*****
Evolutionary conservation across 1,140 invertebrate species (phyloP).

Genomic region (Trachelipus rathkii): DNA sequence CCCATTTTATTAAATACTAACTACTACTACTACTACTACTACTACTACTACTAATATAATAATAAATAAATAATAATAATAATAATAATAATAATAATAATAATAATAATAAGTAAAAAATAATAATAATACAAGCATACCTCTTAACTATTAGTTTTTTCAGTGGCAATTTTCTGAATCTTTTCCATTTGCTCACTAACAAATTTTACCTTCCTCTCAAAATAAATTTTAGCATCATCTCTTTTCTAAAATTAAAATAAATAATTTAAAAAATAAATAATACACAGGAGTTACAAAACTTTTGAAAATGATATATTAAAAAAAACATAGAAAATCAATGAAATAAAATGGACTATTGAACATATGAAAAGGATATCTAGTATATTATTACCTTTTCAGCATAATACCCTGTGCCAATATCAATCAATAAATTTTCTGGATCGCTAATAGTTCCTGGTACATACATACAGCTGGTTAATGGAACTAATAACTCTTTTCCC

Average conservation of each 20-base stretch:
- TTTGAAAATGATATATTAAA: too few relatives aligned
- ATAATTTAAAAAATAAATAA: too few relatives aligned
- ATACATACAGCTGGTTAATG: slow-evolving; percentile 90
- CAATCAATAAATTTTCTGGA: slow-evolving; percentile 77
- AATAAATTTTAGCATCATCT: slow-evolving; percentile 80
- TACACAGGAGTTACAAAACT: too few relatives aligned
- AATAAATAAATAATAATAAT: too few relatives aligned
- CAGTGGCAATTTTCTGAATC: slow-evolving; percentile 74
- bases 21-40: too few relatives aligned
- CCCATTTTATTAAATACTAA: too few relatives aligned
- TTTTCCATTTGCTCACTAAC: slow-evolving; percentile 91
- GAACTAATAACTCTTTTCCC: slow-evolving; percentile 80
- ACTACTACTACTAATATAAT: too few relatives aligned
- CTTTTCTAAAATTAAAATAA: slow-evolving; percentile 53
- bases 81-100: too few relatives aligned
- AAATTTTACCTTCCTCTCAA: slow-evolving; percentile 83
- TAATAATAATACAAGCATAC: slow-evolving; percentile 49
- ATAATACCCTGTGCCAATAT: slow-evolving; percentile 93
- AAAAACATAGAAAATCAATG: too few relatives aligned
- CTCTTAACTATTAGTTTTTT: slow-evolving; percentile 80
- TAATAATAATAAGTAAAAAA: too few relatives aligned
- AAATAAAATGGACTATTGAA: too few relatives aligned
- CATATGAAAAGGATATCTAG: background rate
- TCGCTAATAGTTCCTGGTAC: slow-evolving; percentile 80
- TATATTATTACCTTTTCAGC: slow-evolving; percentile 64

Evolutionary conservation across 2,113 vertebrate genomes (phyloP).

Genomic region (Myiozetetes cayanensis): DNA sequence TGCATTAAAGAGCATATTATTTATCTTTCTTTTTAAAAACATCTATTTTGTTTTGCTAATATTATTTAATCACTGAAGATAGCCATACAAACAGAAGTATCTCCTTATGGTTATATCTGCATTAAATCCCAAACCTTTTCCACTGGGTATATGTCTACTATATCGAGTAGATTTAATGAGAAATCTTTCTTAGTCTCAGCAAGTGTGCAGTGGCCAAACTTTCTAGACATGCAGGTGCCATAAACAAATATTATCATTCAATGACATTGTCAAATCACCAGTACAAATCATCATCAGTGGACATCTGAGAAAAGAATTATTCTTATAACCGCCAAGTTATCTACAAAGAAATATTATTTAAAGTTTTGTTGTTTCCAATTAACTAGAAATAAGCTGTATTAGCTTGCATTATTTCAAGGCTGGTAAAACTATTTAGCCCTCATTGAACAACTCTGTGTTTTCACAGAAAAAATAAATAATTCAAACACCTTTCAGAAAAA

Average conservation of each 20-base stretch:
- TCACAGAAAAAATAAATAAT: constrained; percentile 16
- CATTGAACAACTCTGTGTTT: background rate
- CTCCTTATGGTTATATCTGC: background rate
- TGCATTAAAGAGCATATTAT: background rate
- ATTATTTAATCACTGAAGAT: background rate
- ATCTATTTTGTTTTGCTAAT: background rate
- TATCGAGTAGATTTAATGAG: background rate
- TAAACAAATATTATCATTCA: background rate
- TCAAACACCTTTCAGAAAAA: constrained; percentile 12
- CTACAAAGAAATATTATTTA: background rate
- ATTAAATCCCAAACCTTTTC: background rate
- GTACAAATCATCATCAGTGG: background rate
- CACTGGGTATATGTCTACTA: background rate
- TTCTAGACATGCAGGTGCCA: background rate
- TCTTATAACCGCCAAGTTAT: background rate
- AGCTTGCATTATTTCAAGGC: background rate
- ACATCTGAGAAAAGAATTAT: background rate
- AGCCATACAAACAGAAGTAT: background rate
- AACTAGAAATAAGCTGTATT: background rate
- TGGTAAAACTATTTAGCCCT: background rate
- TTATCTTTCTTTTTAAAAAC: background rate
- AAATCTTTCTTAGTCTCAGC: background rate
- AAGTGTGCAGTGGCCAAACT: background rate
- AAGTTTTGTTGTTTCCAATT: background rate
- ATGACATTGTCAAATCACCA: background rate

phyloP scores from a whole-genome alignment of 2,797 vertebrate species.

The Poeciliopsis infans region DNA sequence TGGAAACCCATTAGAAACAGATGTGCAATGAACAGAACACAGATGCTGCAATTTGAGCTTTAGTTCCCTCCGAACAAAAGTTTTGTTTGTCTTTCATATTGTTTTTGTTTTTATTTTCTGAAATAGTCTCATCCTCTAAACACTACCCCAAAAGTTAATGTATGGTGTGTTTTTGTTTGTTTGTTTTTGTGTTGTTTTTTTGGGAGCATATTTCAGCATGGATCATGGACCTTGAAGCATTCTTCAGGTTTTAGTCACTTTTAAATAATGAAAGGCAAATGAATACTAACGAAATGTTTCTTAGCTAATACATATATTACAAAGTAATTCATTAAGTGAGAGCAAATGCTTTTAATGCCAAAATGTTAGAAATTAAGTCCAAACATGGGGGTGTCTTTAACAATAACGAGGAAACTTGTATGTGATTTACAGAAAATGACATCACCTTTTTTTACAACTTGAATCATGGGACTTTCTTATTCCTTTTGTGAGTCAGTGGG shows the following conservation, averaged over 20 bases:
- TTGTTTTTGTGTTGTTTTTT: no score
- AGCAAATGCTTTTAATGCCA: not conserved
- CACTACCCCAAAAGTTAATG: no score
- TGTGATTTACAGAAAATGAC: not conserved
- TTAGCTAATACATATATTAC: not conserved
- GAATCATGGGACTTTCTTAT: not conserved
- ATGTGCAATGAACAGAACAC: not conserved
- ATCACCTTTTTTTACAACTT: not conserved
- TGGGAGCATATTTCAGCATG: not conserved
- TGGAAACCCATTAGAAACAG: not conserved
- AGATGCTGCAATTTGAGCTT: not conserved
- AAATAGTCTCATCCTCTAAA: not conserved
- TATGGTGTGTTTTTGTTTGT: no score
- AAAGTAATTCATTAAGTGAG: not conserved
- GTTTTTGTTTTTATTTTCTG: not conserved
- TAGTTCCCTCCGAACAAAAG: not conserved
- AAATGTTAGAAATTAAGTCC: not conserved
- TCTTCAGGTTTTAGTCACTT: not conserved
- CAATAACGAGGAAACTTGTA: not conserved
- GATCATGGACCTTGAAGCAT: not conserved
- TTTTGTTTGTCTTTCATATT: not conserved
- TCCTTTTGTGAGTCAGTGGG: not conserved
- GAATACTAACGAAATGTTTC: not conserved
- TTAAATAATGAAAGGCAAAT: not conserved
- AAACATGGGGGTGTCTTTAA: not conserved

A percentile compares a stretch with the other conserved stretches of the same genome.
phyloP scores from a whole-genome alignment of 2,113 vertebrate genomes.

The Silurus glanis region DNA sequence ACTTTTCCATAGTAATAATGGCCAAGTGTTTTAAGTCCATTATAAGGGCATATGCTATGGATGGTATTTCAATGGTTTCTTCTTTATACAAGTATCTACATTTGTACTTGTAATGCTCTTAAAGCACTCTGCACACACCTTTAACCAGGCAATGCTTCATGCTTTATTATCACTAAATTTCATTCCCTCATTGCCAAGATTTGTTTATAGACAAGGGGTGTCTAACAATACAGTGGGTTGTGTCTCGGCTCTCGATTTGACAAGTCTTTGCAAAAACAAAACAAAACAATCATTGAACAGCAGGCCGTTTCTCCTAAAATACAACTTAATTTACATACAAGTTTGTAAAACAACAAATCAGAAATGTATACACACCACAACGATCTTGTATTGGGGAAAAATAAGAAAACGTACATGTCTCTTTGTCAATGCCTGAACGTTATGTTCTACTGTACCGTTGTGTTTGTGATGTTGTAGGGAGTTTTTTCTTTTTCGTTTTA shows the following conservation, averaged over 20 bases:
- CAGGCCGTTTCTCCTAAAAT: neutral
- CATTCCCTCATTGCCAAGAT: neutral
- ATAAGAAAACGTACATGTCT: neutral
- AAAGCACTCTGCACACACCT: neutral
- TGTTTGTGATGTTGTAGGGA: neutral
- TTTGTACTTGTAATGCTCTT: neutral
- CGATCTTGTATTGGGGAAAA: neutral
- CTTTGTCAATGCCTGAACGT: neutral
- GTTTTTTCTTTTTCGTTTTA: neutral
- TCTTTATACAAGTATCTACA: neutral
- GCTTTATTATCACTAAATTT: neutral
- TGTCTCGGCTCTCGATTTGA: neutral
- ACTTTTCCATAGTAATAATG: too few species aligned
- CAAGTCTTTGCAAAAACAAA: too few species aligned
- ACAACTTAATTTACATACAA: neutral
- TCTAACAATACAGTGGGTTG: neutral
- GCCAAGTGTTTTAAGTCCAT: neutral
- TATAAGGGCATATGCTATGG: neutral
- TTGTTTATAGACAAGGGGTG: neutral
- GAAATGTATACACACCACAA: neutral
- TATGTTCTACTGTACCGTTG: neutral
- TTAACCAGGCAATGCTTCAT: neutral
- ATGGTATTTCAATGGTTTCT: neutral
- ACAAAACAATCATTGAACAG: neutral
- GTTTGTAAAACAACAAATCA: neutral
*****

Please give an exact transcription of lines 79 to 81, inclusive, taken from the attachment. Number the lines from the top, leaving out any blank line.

- TTTTGTTTGTCTTTCATATT: not conserved
- TCCTTTTGTGAGTCAGTGGG: not conserved
- GAATACTAACGAAATGTTTC: not conserved